October 24, 2006

Vt. soldier will ask Congress to end war


An active duty Marine from Rockingham, Vt., who served in Iraq is using a military whistleblower provision to ask Congress to end the Iraq War.

Sgt. Liam Madden, 22, said he's joining dozens of active duty service members in the orchestrated campaign to protest the administration's rationale for the 2003 invasion and the ongoing occupation.

"I don't appreciate the fabricated justification for war," said Madden, who was based at the Haditha Dam in Iraq for seven months, ending in February 2005.

No benefit

"I think it has too much of a human cost, American lives as well as Iraqi, for no benefit," he said in a telephone interview. "The war is being paid for by American people and they're not seeing any benefit from it, and neither are the Iraqi people. It doesn't make sense to me."

More than 60 troops will send a protected communication to their member of Congress, as allowed under the Military Whistleblower Protection Act, Madden said.

He is one of only two service members using the "appeal of redress" who served in Iraq.

"I'm supposed to be free from reprisal," said Madden, who's stationed at the Marine Corps base in Quantico, Va. His commanding officers don't know how he feels about the war, but that is all about to change, he acknowledged. Neither do most of his fellow service members.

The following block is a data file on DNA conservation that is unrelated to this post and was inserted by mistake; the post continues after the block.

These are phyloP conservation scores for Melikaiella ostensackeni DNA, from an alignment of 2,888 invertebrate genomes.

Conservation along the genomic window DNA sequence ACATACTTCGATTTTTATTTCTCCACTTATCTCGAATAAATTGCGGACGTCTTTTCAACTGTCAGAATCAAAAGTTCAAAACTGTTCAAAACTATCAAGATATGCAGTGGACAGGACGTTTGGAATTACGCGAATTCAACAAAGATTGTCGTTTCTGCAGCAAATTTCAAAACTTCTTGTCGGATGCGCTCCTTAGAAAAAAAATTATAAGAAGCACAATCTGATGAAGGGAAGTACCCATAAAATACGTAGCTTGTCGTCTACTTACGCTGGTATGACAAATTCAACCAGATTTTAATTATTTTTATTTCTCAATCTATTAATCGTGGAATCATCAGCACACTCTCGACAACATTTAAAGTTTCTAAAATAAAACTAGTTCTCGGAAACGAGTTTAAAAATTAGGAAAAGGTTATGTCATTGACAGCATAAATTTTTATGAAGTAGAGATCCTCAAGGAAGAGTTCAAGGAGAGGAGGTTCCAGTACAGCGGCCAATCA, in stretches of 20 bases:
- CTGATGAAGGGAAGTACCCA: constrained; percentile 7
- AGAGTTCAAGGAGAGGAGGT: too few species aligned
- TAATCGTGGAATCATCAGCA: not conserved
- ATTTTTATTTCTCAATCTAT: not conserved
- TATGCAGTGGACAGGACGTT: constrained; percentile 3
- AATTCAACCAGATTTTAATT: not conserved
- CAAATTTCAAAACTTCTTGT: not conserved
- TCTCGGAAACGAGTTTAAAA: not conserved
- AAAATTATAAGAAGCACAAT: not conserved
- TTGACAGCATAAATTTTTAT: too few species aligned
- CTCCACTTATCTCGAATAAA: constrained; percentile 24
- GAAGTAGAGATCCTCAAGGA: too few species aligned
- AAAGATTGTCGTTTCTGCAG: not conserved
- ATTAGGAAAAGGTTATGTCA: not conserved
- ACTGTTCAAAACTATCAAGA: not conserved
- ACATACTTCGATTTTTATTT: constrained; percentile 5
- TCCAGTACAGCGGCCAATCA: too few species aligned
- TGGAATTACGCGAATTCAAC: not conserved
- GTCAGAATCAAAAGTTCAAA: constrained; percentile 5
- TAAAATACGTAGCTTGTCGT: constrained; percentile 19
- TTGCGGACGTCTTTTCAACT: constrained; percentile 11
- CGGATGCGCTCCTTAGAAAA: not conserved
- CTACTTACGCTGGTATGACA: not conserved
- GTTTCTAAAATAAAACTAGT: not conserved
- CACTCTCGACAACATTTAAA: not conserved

"The ones who agree with me, I think, are thankful someone is finally doing it," he said. "The ones who disagree with me will not understand me. I'm sure there will be some sort of ostracization."

"It's something I really care about. I don't know how to express it any better," he said.

Madden said the antiwar groups Military Families Speak Out and Iraq Veterans Against the War are coordinating members of Congress to support the campaign.

U.S. Rep. Bernard Sanders, I-Vt., couldn't be reached Monday night.

The service members plan to publicly announce the campaign on Wednesday. Madden said they hope to collect 2,000 appeals for redress and send them to members of the newly convened 110th Congress on Jan. 15, 2007 — Martin Luther King Day.

"So we can set the tone for the next Congress," he said.

There was no specific experience in Iraq that moved Madden to oppose the war, he said. He disagrees with the president's policies, which could result in his return to a war he is now challenging.

Though Madden believes his service will expire before his unit is redeployed to Iraq, he and other Marines departing the corps remain eligible for emergency deployment for four years.

"All I hope to achieve is the end of the occupation of Iraq," he said. "I know that sounds like a lot."


Post a Comment

<< Home